The data obtained with FTIRmed corroborate those obtained in the TG-DTA analysis, thus confirming the presence of water in the compound. For Mn+2, Ni+2, Cu+2 and Zn+2 compounds with L-trip, these bands are present between 3344 and 3270 cm−1 [29]. It is noted that the presence of water in the compound masks the indole ν(NH) band which can be observed at 3401 cm−1 in the free ligand. The decrease in intensity followed by overlap indicates that indole participates in intramolecular interactions. Despite the presence of water, it is still possible to observe the ν(CH) at 3073 cm−1. According to the literature, the carboxylate ion is very versatile and can coordinate in many ways [30].

For single-coordinated coordination, two behaviors are foreseen involving νas(COO) at 1582 cm−1 and νs(COO) at 1410 cm−1. Due to the generation of an M-O bond, where M is a transition metal, the symmetry in the carboxylate ion is broken and the expected higher energy displacement of νas(COO) by 1582 cm−1 and a lower energy displacement of νs(COO) by 1410 cm−1 [28] [30]. These shifts increase the distance between the frequencies relative to ν(COO) compared to the free binder in the form of sodium or potassium salt [30]. In the spectrum of the new compound, it is possible to observe a shift of the νas(COO) band from 1582 cm−1 to 1602 cm−1. This displacement, for higher energies, corroborates the expected for νas(COO). However, it seems that νs(COO) at 1410 cm−1 had a slight displacement to the region of 1419 cm−1, overlapping with the band at 1421 cm−1, initially observed in the starting compound, diverging than expected [28] [30]. Despite the unexpected behavior of νs(COO) at 1410 cm−1, the carboxylate ion is unlikely to be chelated or bridged to the metal [30]. In addition to indicative of Ru-N bond formation, obtained in FTIRmed analysis, qualitative tests on silver nitrate test tube and absence of precipitate confirm the presence of two chlorine atoms in the coordination sphere. The presence of these two chlorine atoms in the coordinating sphere makes it impossible for any type of carboxylate ion to bind other than the monodentate form. Even though νs(COO) has not shifted to lower energies, it is possible to observe an increase in the distance between frequencies relative to ν(COO) compared to the free binder in salt form. For the new compound, synthesized in this paper, the distance between the frequencies referring to ν(COO) is 183 cm−1. This result coincides with that expected for a monodentate carboxylate ion coordination [30]. In addition to what has already been discussed, it is possible in the spectrum of the new compound to observe bands that were not originally present in the spectrum of the precursor compound. These bands refer to indole ν(CN) at 1342 cm−1 and p(CH2) at 878 and 801 cm−1. In the free ligand are observed, respectively, in 1355, 858, 849, and 803 cm−1. It is possible to notice small displacements that may be related to intramolecular interactions. This type of interaction is observed for the compound. [Ru(bipy)2(L-trip)]ClO4 [26].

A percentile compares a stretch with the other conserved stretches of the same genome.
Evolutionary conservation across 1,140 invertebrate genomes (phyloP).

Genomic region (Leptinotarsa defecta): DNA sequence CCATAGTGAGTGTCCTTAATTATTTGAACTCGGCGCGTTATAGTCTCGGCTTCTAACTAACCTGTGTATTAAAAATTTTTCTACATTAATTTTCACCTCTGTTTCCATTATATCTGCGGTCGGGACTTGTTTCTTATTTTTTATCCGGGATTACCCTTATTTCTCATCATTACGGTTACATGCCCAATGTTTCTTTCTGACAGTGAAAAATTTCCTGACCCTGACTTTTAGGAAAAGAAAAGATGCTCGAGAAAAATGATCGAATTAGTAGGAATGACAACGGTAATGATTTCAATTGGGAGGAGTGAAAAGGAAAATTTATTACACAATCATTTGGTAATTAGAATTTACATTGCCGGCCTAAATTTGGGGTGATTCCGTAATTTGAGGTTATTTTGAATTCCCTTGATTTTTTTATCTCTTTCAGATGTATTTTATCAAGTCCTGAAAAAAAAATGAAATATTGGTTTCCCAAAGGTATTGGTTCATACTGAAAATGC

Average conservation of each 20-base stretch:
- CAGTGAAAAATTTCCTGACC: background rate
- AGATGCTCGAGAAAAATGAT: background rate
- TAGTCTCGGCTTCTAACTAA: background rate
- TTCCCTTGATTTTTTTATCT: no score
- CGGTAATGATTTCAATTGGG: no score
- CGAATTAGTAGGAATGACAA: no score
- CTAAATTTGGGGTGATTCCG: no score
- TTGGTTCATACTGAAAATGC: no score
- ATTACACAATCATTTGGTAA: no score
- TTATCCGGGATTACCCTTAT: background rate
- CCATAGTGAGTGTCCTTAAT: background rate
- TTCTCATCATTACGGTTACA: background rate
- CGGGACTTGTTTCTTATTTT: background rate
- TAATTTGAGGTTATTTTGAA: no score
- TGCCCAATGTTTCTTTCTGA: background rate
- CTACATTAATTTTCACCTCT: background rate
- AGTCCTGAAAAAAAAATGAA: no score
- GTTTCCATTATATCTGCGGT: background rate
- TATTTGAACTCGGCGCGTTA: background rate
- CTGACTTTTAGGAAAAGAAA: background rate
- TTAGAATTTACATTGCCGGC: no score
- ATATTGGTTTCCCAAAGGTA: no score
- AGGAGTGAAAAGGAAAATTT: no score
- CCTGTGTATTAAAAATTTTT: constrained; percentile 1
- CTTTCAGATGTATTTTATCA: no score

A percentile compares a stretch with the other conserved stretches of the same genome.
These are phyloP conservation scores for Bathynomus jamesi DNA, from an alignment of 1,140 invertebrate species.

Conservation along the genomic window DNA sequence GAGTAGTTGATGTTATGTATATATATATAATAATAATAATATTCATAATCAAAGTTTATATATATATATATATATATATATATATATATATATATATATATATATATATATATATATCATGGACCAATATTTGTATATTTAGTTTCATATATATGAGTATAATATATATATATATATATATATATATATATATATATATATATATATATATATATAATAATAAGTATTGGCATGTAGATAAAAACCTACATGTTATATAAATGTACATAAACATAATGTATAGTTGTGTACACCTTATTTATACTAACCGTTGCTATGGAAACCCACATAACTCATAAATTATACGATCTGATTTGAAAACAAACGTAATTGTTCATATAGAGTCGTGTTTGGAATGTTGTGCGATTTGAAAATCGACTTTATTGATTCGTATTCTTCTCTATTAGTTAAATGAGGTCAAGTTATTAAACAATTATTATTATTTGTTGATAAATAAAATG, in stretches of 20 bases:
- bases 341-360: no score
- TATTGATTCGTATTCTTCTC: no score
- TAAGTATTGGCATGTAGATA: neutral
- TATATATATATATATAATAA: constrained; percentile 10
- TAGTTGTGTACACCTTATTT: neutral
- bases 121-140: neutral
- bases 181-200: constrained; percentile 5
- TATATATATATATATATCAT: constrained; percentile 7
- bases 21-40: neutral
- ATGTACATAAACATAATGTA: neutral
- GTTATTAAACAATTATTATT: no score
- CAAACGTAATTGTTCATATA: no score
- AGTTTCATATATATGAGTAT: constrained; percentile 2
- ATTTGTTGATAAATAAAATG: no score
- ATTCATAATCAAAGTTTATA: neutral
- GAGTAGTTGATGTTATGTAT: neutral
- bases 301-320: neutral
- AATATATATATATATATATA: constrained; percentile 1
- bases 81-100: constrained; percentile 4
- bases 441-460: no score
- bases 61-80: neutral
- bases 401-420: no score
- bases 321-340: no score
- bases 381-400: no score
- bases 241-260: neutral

Amino acids can coordinate with transition metals in two ways, monodentate or bidentate, with the most frequent bidentate form being [31] [32]. Analysis of the above spectra gives strong evidence of the formation of the Ru-O and Ru-N bond with lymphatic amine nitrogen. FTIRmed analysis allows us to evaluate that the L-trip molecule coordinates in a bidentate manner to the metallic center. This type of coordination fits well with that described for ruthenium L-trip compounds, [26] [32] covers [28] [33], platinum [34] [35], palladium [35], among others.